(2) Disapproval. Submittal from Puerto Rico dated November 29, 2006 and supplemented February 1, 2016, to address the CAA infrastructure requirements for the 1997 ozone and the 1997 PM2.5 NAAQS are disapproved for the following sections: 110(a)(2)(C) (PSD program only), (D)(i)(II), PSD program only), (D)(ii) (PSD program only) and (J) (PSD program only). These requirements are being addressed by § 52.2729 which has been delegated to Puerto Rico to implement.

(b) 2008 ozone and the 2006 PM2.5NAAQS—(1) Approval. Submittal from Puerto Rico dated January 22, 2013, supplemented February 1, 2016 to address the CAA infrastructure requirements for the 2008 ozone NAAQS and supplemented April 16, 2015 and February 1, 2016 to address the CAA infrastructure requirements for the 2006 PM2.5 NAAQS. This submittal satisfies the 2008 ozone and the 2006 PM2.5 NAAQS requirements of the Clean Air Act (CAA) 110(a)(2)(A), (B), (C) (with the exception of program requirements for PSD), (D)(i)(II) and (ii) (with the exception of program requirements related to PSD), (E), (F), (G), (H), (J) (with the exception of program requirements related to PSD), (K), (L), and (M).

(2) Disapproval. Submittal from Puerto Rico dated January 22, 2013 and supplemented April 16, 2015 and February 1, 2016, to address the CAA infrastructure requirements for the 2008 ozone and the 2006 PM2.5 NAAQS are disapproved for the following sections: 110(a)(2)(C) (PSD program only), (D)(i)(II) (PSD program only), (D)(ii) (PSD program only) and (J) (PSD program only). These requirements are being addressed by § 52.2729 which has been delegated to Puerto Rico to implement.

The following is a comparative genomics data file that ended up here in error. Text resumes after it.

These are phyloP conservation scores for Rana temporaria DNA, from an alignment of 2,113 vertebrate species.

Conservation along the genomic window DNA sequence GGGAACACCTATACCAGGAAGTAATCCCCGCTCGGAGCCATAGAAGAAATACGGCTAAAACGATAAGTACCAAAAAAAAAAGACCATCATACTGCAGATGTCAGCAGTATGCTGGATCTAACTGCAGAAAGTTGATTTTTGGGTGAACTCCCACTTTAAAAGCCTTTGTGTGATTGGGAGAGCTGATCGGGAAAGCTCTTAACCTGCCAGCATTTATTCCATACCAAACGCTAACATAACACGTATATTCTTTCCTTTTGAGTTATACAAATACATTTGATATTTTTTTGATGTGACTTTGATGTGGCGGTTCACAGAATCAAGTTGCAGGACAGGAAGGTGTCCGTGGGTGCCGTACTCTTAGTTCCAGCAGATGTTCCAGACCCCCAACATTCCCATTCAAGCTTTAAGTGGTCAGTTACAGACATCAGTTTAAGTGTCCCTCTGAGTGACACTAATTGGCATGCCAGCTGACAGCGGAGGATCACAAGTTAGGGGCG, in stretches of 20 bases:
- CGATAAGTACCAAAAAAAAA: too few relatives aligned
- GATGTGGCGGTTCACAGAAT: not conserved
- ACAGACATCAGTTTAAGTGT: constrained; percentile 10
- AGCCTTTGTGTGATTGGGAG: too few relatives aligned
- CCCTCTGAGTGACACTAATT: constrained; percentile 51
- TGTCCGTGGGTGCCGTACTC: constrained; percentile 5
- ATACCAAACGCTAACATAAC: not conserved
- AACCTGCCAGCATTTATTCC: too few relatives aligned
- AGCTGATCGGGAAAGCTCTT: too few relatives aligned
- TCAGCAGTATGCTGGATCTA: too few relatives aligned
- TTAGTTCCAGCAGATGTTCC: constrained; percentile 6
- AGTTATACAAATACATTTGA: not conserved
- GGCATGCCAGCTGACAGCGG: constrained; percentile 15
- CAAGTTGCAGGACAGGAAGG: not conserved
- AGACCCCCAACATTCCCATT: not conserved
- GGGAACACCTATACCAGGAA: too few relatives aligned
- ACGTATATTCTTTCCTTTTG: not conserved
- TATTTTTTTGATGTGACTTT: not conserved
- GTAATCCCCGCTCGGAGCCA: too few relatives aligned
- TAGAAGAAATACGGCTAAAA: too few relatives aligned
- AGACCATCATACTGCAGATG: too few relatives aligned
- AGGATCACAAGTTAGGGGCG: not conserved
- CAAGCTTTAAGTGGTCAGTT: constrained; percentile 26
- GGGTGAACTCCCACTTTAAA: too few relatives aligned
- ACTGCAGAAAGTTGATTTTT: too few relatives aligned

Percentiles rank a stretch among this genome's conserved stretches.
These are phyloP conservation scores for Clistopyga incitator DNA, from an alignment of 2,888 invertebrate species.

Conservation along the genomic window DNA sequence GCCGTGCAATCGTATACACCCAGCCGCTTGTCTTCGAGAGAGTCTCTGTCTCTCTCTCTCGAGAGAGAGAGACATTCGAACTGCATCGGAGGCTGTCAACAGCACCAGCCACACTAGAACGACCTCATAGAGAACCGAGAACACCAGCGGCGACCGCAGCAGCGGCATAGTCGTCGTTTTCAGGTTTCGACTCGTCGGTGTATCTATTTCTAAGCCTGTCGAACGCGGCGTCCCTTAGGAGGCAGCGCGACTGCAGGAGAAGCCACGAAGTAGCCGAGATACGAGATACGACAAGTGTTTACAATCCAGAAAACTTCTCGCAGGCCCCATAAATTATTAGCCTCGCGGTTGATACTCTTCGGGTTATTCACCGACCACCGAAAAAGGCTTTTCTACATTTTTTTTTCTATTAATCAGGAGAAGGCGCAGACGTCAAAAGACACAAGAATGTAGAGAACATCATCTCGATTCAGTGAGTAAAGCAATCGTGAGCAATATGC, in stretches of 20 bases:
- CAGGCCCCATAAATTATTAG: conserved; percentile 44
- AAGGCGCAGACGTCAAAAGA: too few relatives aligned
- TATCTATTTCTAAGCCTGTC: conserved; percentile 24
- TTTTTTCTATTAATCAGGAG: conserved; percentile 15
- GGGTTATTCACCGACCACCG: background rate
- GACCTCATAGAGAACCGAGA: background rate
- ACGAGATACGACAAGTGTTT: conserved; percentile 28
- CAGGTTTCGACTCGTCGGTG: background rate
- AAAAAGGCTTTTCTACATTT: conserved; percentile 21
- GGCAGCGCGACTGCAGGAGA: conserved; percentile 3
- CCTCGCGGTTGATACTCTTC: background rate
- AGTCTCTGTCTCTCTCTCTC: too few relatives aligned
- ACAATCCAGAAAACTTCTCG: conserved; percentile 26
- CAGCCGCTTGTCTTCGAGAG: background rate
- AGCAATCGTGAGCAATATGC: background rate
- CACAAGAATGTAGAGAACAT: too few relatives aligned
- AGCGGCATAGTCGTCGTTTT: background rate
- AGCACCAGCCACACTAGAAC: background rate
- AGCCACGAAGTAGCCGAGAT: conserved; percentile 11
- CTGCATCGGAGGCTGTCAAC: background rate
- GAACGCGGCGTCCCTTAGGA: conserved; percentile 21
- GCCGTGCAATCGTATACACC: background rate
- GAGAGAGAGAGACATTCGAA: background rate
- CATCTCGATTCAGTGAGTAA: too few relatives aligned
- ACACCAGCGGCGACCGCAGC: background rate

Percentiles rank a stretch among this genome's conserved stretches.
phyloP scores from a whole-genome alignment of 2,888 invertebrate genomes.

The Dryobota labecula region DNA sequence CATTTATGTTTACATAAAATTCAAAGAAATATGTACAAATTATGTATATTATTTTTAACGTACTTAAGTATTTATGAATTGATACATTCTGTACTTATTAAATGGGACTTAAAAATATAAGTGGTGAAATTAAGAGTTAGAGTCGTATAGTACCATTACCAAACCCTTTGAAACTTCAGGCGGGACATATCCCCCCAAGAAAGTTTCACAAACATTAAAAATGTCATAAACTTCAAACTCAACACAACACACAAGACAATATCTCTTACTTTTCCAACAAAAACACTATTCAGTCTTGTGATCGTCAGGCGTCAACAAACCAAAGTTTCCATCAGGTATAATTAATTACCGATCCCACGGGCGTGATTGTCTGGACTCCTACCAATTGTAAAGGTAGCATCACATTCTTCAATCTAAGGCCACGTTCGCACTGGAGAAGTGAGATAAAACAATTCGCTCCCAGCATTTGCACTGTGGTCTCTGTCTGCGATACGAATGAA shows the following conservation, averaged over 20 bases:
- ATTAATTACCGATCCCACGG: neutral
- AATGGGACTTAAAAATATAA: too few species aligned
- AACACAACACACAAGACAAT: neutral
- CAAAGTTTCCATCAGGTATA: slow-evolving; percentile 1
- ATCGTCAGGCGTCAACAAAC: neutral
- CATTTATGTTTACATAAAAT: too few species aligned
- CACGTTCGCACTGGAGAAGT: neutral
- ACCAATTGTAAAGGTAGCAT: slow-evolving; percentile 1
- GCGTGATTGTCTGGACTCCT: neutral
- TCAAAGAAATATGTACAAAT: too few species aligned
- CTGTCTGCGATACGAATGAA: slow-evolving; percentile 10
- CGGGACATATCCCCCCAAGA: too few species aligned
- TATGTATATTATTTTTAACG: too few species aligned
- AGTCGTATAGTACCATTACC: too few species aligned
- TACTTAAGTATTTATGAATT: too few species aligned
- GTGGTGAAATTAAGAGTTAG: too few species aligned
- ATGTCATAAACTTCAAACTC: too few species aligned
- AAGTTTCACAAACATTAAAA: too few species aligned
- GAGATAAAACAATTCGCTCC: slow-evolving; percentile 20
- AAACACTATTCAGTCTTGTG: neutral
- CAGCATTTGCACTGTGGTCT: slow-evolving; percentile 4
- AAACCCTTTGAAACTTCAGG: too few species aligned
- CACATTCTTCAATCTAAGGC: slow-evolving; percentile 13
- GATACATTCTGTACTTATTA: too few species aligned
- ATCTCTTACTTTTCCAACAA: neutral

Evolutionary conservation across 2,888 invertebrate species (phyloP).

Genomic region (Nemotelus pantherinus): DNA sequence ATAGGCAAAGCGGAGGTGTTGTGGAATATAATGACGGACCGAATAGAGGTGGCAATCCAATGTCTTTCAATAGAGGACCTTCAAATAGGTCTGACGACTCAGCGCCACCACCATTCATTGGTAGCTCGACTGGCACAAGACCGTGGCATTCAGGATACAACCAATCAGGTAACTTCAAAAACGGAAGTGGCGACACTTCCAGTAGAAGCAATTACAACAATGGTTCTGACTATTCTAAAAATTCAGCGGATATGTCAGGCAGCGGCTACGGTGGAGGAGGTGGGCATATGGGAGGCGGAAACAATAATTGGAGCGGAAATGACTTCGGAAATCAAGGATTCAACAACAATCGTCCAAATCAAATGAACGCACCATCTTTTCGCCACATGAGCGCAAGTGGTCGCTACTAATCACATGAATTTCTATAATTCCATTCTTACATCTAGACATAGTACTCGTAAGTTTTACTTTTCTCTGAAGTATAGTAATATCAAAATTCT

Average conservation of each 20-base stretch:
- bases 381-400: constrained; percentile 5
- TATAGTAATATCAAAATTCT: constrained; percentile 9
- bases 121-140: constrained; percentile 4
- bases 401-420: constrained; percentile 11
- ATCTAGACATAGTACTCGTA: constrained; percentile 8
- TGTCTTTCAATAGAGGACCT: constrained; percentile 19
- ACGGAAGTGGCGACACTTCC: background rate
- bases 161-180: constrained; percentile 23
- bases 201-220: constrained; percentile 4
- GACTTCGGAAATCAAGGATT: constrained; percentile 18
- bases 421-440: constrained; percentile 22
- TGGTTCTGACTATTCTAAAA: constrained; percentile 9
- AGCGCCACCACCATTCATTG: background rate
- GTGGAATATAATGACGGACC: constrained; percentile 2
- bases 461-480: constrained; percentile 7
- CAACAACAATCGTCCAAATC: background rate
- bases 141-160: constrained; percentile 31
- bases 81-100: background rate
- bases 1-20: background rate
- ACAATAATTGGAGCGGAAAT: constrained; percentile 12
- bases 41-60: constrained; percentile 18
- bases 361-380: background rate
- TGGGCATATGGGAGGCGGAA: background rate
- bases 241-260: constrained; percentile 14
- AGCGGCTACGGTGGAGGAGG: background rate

(c) 2008 lead NAAQS—(1) Approval. Submittal from Puerto Rico dated January 31, 2013 and supplemented February 1, 2016, to address the CAA infrastructure requirements for the 2008 lead NAAQS. This submittal satisfies the 2008 lead NAAQS requirements of the Clean Air Act (CAA) 110(a)(2)(A), (B), (C) (with the exception of program requirements for PSD), (D)(i)(II) and (ii) (with the exception of program requirements related to PSD), (E), (F), (G), (H), (J) (with the exception of program requirements related to PSD), (K), (L), and (M).

(2) Disapproval. Submittal from Puerto Rico dated January 31, 2013 and supplemented February 1, 2016, to address the CAA infrastructure requirements for the 2008 lead NAAQS are disapproved for the following sections: 110(a)(2)(C) (PSD program only), (D)(i)(II) (PSD program only), (D)(ii) (PSD program only) and (J) (PSD program only). These requirements are being addressed by § 52.2729 which has been delegated to Puerto Rico to implement.

End Supplemental Information

[FR Doc. 2016-21326 Filed 9-12-16; 8:45 am]

BILLING CODE 6560-50-P